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25 To Life
Score: 45%
ESRB: Mature
Publisher: Eidos Interactive
Developer: Ritual Entertainment
Media: DVD/1
Players: 1 (1 - 16 LAN / Online)
Genre: Third Person Shooter/ Online/ Shooter

Graphics & Sound:
In what could quite possibly be the most anti-dramatic start to a game (via cut scene) that I have ever played, the graphics of Eidosí PS2 game, 25 To Life, reminded me A LOT of Tomb Raider when it first came out. And while Lara Croft was a digital hottie at the time, seeing the same visual quality on PS2 as we did back on the original PlayStation just doesnít impress me in any way at all. Not only were the characters very low poly, they had stray vertices that didnít move when they talked (sticking out near their mouths), and the texture quality was very reminiscent of the early days of 3D games.

As far as the audio goes, the digital acting should have had a re-take. Cut scenes just donít draw me in the way some other titles do, and that takes you out of the game (which, in the case of 25 To Life, may not be an entirely bad thing). The actual gunfire and other sound effects are the only thing that really keep you in the game, in fact. But while the cut scenes are bad, the voice-overs that are in-game are even worse. The contrived use of the F-Bomb and other curses got old very, very fast.


Gameplay:
The premise of 25 To Life had me intrigued. In fact, I was excited after reading the box and parts of the instruction manual. The fact is that youíll take on the role of three characters. The first is a gang member who no longer wants in on the action. As you try to get out of the gang, youíll encounter cops and gang members alike, just waiting to off you. The second is that of a police officer, trying to uphold the law. And the third is a gang leader, and the firstís best friend.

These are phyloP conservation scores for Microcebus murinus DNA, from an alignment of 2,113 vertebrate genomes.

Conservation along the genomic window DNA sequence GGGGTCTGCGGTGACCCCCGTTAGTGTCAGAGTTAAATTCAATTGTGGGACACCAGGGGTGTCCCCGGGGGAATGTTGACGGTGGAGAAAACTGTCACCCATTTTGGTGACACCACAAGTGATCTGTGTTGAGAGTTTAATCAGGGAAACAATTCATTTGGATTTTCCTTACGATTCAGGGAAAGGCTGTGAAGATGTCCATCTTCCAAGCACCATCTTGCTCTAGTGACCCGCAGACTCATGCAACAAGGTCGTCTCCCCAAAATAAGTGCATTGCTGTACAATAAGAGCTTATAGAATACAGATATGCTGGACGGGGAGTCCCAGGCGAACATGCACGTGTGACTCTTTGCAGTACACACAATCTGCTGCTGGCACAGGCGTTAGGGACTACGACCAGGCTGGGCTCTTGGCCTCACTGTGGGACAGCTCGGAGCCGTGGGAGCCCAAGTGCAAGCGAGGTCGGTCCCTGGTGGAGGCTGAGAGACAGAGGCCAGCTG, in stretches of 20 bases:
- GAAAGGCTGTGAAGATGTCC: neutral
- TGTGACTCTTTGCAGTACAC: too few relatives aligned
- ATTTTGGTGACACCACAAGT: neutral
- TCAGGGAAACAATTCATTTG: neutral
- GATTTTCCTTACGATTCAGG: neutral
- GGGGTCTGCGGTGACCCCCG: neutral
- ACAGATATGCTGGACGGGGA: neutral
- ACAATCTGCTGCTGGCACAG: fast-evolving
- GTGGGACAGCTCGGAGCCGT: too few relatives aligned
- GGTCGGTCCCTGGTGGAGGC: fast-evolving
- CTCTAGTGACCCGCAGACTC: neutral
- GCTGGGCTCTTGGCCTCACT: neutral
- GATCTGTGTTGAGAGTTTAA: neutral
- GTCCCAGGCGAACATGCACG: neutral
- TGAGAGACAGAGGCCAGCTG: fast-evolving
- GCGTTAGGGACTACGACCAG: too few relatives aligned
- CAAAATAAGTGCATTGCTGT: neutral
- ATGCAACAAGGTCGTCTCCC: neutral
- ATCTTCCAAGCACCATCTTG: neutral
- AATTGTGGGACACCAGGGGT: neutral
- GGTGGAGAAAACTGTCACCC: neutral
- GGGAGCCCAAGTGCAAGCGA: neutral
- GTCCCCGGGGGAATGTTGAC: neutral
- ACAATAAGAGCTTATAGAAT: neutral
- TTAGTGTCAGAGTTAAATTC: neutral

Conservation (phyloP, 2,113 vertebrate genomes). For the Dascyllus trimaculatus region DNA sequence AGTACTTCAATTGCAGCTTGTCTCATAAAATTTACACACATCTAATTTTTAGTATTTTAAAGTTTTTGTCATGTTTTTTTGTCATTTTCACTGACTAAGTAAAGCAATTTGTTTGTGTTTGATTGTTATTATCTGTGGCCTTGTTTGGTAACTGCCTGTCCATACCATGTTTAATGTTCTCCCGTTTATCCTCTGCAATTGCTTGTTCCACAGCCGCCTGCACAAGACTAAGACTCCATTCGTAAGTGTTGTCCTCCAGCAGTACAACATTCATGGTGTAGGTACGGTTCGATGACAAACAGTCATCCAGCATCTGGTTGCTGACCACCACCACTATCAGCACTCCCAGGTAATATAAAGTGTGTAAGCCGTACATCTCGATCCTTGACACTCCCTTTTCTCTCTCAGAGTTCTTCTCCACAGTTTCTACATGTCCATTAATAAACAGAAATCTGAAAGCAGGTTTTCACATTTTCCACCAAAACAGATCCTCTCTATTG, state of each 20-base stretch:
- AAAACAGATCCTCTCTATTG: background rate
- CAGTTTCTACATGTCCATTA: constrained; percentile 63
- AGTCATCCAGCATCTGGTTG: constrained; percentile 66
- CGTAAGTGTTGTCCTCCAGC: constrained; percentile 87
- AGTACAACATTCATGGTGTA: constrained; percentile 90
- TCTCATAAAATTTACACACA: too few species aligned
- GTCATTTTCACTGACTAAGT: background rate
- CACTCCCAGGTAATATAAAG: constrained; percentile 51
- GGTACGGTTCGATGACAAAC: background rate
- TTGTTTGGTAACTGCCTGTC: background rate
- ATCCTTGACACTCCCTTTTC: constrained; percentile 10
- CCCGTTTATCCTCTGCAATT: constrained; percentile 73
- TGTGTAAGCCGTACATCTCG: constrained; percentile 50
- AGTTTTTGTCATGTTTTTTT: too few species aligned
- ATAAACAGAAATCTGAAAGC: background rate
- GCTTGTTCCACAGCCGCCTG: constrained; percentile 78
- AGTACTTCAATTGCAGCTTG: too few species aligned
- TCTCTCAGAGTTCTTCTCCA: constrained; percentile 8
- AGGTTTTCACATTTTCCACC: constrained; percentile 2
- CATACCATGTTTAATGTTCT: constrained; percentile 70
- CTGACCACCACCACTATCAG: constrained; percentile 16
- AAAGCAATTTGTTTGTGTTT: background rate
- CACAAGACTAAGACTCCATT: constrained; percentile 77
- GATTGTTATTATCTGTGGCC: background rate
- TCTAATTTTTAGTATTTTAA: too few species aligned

But as soon as the first bad cut scene was displayed on my PSOne ... errrr ... PS2, I realized that I was in for some disappointment. "Okay," I thought. "Just because a cut scene isnít the best in the world, the gameplay could still make this game worth recommending." Well, unlike many politicians out there, I am here to admit when Iím wrong. But, while I never side with the political types who are anti-video games, I have to say that I wish they had stopped this horrible game from hitting the streets, and inevitably, consumersí hands. It is nothing but a force-fed portion of bad language (including the VERY Mature-rated soundtrack) and cop-killing, with no real substantial gameplay support.

So, once the gameplay starts, youíll see first-hand how bad this game can be. First and foremost, any game developer who doesnít realize that a bullet to the head will kill all but about 0.001% of men needs to get a reality check. Okay, so even if it takes two shots, simply because your aim maybe wasnít the greatest... I could accept that once in a while. But when you cannot dispatch an enemy EVER with a single shot to the head, itís time to tweak the collision detection or the statistical information in the game engine. This is arguably the most frustrating aspect of the game, because even at point blank range from behind, you cannot kill people realistically in what is supposed to be a semi-realistic simulation of the street life of gang-bangers. (NOTE: I once counted six shots to what appeared to be the head of a stationary cop.) Oh, did I mention that the enemy A.I. has just the opposite ability? Thatís right, while youíre popping cap after cap into their bionic bodies, theyíll be returning fire with pinpoint accuracy, all without a flinch.